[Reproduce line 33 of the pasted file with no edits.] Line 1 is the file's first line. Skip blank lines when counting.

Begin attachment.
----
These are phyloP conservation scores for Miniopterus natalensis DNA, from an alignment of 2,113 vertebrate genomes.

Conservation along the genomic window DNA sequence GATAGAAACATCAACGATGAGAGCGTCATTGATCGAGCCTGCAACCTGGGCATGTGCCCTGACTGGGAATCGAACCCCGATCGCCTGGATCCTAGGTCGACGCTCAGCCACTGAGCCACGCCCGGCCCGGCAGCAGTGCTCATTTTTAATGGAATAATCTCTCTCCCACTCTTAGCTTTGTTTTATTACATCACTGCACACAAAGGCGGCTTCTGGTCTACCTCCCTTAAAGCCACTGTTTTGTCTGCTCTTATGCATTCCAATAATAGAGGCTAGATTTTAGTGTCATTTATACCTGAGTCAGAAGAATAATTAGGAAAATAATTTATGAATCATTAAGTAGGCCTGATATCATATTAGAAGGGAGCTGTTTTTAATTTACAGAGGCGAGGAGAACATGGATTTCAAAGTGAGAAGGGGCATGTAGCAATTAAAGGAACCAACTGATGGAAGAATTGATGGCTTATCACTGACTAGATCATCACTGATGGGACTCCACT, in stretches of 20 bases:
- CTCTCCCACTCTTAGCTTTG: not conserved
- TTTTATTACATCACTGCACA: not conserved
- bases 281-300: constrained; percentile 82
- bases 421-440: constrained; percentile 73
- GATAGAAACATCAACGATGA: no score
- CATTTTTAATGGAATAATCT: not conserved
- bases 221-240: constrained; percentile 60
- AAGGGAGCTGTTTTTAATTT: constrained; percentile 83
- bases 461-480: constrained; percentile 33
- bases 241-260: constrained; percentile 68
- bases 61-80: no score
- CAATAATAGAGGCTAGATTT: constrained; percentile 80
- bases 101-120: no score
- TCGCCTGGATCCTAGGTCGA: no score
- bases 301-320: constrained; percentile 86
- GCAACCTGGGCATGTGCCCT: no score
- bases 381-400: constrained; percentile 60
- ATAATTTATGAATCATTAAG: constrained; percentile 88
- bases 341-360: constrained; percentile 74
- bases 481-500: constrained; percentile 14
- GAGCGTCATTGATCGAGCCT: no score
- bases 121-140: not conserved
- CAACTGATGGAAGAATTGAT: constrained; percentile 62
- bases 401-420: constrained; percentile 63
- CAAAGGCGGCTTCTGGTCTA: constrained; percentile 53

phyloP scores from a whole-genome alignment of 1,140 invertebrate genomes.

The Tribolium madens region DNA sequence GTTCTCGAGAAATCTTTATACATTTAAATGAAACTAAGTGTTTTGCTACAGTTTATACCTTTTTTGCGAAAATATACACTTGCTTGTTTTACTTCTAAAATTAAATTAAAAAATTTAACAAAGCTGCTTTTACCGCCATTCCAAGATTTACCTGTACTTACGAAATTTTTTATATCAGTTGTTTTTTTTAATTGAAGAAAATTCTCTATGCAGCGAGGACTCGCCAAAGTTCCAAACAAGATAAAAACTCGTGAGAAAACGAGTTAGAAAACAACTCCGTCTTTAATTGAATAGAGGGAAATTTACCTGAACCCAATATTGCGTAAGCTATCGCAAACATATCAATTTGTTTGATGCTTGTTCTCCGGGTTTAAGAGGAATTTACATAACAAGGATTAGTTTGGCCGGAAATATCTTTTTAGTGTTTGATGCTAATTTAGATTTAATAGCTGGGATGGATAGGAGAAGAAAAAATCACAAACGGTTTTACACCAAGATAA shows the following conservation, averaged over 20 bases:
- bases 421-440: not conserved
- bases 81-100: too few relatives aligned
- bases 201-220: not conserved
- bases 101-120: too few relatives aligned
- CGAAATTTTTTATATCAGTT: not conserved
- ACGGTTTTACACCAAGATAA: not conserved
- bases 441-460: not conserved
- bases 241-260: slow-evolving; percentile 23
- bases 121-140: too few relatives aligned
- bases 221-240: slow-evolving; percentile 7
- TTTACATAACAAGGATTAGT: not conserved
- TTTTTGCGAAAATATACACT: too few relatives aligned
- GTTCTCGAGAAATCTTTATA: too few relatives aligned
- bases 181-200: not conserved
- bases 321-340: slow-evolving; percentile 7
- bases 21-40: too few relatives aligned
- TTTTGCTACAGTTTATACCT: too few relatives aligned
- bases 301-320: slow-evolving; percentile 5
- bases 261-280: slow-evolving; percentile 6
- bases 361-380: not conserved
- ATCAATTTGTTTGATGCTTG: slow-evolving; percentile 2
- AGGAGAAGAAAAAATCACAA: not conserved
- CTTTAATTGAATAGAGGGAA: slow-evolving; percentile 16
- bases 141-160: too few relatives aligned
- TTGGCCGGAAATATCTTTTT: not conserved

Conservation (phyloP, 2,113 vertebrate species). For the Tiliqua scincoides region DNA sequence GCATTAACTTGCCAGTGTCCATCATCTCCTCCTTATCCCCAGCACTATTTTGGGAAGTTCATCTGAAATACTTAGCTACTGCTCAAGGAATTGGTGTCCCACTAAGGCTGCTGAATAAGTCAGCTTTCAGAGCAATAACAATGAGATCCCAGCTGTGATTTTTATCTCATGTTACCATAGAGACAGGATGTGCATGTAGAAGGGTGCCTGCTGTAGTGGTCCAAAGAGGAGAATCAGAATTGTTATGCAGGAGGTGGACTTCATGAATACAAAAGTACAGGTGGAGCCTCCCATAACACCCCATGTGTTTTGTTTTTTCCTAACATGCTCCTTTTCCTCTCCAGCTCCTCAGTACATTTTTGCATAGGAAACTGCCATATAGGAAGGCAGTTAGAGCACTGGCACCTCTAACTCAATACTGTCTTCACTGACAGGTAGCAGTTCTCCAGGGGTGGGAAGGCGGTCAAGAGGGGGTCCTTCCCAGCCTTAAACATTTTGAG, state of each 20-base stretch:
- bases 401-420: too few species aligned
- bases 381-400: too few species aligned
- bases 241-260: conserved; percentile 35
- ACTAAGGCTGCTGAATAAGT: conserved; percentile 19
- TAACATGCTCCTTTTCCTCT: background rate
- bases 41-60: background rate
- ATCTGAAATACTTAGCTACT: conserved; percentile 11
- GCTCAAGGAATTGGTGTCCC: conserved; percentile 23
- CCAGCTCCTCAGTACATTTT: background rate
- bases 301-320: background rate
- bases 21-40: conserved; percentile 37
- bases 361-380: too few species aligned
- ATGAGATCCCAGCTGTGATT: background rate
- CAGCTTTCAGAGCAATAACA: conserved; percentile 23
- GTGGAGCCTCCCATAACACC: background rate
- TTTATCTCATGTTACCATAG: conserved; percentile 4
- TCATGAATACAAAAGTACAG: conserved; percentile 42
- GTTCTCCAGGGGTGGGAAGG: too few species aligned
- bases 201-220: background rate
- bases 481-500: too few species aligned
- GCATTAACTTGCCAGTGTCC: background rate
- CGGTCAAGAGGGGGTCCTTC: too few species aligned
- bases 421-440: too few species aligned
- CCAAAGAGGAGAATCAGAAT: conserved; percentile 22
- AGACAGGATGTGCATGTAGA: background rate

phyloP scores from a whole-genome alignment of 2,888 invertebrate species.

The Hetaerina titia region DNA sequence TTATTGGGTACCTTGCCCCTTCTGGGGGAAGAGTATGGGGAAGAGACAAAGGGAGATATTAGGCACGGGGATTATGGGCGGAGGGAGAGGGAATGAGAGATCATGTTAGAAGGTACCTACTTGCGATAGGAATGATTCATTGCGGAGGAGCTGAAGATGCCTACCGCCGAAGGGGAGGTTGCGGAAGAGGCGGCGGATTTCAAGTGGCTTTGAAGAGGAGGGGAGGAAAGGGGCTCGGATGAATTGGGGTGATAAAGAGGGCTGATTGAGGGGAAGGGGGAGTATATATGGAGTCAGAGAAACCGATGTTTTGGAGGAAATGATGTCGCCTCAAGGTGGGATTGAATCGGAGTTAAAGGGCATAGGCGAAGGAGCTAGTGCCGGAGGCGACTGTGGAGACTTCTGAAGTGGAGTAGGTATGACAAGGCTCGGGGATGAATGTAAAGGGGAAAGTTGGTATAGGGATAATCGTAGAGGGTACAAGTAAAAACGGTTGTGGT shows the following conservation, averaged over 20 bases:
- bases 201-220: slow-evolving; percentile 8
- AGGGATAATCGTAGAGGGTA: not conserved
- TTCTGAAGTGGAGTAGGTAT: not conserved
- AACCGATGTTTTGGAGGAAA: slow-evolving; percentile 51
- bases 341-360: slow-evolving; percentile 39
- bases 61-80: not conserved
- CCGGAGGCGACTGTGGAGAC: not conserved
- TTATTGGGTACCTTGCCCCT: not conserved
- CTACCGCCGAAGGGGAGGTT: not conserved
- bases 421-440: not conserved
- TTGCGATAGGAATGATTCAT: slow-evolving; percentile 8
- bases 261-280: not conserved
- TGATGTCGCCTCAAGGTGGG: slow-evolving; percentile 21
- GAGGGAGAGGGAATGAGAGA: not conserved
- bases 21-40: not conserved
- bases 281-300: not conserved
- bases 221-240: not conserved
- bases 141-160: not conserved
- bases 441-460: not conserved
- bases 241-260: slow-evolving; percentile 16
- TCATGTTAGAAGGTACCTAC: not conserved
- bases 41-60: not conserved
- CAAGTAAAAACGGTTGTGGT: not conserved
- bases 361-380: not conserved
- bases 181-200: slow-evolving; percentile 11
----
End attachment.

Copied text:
- bases 101-120: too few relatives aligned